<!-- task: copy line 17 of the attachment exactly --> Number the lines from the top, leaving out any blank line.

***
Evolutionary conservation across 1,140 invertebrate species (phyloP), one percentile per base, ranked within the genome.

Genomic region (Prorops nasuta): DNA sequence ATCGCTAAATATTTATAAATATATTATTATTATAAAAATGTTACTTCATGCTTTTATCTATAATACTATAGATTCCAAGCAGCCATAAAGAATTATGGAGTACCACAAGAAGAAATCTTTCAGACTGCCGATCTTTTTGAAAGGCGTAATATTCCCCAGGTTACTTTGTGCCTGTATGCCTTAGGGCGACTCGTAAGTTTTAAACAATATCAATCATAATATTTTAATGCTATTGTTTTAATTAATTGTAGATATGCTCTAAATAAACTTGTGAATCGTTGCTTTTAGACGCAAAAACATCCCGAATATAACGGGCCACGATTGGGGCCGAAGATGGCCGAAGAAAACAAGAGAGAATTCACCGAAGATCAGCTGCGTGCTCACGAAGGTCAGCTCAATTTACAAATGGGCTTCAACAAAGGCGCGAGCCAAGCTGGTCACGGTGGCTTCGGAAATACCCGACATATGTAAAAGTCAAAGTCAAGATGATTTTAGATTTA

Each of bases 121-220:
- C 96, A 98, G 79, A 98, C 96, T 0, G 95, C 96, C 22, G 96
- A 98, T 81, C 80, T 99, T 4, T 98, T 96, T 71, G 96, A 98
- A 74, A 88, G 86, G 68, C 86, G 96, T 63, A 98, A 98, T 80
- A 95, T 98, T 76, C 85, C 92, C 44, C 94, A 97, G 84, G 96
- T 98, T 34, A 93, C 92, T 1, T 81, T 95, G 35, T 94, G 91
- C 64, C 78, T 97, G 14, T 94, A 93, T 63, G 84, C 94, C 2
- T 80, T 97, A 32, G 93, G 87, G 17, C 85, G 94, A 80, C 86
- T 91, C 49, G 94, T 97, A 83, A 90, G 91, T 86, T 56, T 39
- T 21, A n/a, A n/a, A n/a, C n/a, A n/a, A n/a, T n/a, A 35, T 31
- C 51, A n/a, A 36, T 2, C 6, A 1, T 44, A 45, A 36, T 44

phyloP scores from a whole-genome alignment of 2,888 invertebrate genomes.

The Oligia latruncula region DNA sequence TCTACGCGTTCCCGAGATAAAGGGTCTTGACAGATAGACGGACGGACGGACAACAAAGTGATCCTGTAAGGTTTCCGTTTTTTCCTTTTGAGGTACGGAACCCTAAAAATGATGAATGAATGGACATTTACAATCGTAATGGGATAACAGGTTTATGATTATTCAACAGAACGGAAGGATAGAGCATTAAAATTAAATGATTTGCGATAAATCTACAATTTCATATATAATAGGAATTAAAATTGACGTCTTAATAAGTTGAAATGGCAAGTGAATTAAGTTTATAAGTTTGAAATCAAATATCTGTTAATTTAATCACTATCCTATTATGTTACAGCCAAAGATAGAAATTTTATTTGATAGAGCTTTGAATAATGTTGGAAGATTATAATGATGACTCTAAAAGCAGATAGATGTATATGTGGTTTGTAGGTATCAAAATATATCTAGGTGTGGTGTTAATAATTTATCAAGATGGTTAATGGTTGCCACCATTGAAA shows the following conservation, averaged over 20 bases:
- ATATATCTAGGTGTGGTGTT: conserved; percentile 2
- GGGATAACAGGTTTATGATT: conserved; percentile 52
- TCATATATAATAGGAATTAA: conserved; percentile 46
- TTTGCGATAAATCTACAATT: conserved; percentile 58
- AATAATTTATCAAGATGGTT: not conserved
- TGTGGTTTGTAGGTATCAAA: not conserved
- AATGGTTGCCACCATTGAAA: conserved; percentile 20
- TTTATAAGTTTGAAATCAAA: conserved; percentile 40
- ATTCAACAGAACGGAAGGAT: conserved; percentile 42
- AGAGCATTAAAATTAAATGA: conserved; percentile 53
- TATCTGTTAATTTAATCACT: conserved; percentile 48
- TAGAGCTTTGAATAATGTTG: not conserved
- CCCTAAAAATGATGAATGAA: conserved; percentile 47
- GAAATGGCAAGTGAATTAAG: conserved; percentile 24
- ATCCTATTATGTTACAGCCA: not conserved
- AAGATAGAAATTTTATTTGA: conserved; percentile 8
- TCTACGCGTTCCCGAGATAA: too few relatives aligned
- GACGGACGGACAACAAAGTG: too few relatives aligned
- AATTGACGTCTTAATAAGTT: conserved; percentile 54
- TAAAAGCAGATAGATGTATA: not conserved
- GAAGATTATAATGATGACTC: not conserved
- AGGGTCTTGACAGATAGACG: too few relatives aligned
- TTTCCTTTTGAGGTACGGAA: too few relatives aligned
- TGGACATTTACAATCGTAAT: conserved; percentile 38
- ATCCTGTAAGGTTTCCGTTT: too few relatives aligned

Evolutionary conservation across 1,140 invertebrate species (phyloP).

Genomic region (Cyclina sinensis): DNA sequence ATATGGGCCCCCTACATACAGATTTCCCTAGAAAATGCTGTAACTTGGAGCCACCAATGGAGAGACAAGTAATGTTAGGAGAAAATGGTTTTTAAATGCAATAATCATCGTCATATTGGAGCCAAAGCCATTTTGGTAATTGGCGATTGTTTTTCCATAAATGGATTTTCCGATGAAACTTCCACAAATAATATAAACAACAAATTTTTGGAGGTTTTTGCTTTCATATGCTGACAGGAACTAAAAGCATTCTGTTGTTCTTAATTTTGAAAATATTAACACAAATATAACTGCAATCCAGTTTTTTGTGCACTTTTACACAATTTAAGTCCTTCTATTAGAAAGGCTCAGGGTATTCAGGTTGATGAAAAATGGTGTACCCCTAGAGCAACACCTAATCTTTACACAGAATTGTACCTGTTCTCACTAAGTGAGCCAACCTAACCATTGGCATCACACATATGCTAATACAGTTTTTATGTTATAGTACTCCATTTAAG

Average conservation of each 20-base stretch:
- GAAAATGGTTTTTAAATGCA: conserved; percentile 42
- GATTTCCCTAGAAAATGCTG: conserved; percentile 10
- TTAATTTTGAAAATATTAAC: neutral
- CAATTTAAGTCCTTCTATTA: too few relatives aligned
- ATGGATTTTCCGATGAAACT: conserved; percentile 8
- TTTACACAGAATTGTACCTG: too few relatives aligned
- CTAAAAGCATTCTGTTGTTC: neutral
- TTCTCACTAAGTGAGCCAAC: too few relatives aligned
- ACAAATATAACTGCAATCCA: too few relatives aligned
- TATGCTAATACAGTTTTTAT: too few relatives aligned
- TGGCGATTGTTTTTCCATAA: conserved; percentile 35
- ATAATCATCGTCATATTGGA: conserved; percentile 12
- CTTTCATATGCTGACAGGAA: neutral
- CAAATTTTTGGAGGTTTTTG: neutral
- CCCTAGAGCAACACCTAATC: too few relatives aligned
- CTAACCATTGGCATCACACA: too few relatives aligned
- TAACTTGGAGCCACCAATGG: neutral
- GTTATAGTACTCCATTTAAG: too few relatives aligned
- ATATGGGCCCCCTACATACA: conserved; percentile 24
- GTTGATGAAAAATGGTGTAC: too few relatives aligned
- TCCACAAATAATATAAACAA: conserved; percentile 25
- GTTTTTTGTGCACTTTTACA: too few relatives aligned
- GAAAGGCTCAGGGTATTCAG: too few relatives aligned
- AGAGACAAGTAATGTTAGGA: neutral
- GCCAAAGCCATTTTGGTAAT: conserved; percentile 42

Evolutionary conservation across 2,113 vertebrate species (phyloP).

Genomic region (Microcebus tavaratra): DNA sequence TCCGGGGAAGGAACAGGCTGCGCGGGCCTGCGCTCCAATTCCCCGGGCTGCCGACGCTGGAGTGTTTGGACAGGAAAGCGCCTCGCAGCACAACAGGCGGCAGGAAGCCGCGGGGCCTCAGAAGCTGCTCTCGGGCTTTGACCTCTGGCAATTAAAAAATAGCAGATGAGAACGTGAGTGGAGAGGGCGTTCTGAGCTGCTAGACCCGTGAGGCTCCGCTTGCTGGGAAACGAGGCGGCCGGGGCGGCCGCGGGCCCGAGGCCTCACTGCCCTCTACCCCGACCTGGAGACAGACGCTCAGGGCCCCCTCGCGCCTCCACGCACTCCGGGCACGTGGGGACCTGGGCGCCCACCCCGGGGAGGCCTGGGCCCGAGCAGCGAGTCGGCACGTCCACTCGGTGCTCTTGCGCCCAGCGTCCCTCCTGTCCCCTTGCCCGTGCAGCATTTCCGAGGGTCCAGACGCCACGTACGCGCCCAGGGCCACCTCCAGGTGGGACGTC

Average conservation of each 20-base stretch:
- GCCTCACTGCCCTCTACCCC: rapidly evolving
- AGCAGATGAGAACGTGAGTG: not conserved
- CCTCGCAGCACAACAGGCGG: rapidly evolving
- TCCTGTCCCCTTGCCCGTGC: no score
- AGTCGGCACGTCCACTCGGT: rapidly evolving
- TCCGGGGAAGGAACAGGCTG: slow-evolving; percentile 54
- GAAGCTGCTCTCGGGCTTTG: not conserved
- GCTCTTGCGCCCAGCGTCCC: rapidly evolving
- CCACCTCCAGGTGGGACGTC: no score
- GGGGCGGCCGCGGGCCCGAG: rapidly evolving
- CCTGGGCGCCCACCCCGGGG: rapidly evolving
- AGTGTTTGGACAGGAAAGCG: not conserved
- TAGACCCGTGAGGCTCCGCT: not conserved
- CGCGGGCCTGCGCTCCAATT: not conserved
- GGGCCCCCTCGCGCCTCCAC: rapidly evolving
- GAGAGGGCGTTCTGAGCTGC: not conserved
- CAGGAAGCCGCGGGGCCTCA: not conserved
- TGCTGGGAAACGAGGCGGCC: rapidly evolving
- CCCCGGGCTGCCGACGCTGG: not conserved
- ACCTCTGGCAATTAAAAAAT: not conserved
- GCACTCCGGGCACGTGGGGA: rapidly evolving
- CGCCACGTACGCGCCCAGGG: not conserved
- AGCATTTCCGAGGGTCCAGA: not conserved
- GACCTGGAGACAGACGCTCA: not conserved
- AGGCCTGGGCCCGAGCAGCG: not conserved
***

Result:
- GGGATAACAGGTTTATGATT: conserved; percentile 52